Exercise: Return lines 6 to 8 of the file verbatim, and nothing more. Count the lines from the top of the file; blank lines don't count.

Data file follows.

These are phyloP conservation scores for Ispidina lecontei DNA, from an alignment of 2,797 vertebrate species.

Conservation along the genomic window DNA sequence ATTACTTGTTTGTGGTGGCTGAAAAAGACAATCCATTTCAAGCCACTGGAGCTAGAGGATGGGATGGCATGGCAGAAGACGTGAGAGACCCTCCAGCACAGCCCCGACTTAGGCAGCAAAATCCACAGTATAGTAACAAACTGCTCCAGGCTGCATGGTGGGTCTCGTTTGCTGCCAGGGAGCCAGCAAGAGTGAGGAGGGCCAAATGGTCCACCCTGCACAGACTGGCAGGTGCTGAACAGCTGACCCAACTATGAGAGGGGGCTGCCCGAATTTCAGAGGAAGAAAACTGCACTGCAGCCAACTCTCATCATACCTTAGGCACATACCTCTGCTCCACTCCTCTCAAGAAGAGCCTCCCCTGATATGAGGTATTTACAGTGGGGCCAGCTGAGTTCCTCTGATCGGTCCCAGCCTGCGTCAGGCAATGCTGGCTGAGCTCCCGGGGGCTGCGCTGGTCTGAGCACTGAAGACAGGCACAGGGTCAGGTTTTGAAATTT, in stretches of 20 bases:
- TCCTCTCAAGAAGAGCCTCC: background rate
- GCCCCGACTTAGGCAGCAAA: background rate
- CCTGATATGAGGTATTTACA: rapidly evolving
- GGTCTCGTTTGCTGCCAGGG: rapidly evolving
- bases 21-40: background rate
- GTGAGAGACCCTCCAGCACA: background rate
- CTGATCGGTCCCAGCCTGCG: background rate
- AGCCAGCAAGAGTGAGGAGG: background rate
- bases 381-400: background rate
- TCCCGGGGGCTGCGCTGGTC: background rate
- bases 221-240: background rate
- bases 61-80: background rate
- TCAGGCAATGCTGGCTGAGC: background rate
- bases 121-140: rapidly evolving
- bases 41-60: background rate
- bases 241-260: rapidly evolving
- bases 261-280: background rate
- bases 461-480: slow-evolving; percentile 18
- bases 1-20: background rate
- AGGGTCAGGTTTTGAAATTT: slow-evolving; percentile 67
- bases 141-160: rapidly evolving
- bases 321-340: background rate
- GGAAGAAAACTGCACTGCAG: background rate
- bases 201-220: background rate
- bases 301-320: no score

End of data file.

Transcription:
- GGTCTCGTTTGCTGCCAGGG: rapidly evolving
- bases 21-40: background rate
- GTGAGAGACCCTCCAGCACA: background rate